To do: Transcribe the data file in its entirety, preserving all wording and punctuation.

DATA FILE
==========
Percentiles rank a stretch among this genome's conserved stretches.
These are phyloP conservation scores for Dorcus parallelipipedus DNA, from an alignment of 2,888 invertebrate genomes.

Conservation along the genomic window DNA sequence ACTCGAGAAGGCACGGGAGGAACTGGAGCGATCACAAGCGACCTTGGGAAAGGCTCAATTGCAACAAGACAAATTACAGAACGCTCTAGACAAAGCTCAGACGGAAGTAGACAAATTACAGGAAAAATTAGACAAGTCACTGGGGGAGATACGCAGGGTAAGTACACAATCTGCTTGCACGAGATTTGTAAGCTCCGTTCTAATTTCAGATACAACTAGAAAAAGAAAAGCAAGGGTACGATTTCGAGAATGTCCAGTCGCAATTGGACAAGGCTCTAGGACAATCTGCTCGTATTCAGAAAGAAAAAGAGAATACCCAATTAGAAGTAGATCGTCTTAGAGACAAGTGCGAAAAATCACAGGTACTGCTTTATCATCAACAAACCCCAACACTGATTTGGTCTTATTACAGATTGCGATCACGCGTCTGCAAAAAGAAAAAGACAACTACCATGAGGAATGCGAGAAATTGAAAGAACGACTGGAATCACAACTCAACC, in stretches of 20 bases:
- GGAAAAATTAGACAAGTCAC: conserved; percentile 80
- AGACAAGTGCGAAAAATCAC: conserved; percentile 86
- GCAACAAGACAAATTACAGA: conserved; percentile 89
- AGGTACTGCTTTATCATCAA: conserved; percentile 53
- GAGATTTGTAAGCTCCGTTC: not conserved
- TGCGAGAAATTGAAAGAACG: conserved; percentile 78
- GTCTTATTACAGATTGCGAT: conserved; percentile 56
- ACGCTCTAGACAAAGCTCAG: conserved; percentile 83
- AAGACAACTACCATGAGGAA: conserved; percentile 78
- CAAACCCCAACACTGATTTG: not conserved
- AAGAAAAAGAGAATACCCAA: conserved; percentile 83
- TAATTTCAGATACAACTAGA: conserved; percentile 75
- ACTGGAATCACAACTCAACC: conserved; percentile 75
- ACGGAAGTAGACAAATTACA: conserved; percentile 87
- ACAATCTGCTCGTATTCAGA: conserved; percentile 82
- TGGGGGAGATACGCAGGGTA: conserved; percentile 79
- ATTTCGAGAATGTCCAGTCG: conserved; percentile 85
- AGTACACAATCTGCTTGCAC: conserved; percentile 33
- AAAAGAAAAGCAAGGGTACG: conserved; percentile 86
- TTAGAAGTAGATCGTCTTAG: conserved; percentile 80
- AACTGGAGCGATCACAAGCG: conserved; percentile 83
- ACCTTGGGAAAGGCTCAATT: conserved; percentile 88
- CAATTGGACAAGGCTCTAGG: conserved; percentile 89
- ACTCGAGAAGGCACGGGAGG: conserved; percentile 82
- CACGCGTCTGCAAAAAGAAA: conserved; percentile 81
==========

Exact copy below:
Percentiles rank a stretch among this genome's conserved stretches.
These are phyloP conservation scores for Dorcus parallelipipedus DNA, from an alignment of 2,888 invertebrate genomes.

Conservation along the genomic window DNA sequence ACTCGAGAAGGCACGGGAGGAACTGGAGCGATCACAAGCGACCTTGGGAAAGGCTCAATTGCAACAAGACAAATTACAGAACGCTCTAGACAAAGCTCAGACGGAAGTAGACAAATTACAGGAAAAATTAGACAAGTCACTGGGGGAGATACGCAGGGTAAGTACACAATCTGCTTGCACGAGATTTGTAAGCTCCGTTCTAATTTCAGATACAACTAGAAAAAGAAAAGCAAGGGTACGATTTCGAGAATGTCCAGTCGCAATTGGACAAGGCTCTAGGACAATCTGCTCGTATTCAGAAAGAAAAAGAGAATACCCAATTAGAAGTAGATCGTCTTAGAGACAAGTGCGAAAAATCACAGGTACTGCTTTATCATCAACAAACCCCAACACTGATTTGGTCTTATTACAGATTGCGATCACGCGTCTGCAAAAAGAAAAAGACAACTACCATGAGGAATGCGAGAAATTGAAAGAACGACTGGAATCACAACTCAACC, in stretches of 20 bases:
- GGAAAAATTAGACAAGTCAC: conserved; percentile 80
- AGACAAGTGCGAAAAATCAC: conserved; percentile 86
- GCAACAAGACAAATTACAGA: conserved; percentile 89
- AGGTACTGCTTTATCATCAA: conserved; percentile 53
- GAGATTTGTAAGCTCCGTTC: not conserved
- TGCGAGAAATTGAAAGAACG: conserved; percentile 78
- GTCTTATTACAGATTGCGAT: conserved; percentile 56
- ACGCTCTAGACAAAGCTCAG: conserved; percentile 83
- AAGACAACTACCATGAGGAA: conserved; percentile 78
- CAAACCCCAACACTGATTTG: not conserved
- AAGAAAAAGAGAATACCCAA: conserved; percentile 83
- TAATTTCAGATACAACTAGA: conserved; percentile 75
- ACTGGAATCACAACTCAACC: conserved; percentile 75
- ACGGAAGTAGACAAATTACA: conserved; percentile 87
- ACAATCTGCTCGTATTCAGA: conserved; percentile 82
- TGGGGGAGATACGCAGGGTA: conserved; percentile 79
- ATTTCGAGAATGTCCAGTCG: conserved; percentile 85
- AGTACACAATCTGCTTGCAC: conserved; percentile 33
- AAAAGAAAAGCAAGGGTACG: conserved; percentile 86
- TTAGAAGTAGATCGTCTTAG: conserved; percentile 80
- AACTGGAGCGATCACAAGCG: conserved; percentile 83
- ACCTTGGGAAAGGCTCAATT: conserved; percentile 88
- CAATTGGACAAGGCTCTAGG: conserved; percentile 89
- ACTCGAGAAGGCACGGGAGG: conserved; percentile 82
- CACGCGTCTGCAAAAAGAAA: conserved; percentile 81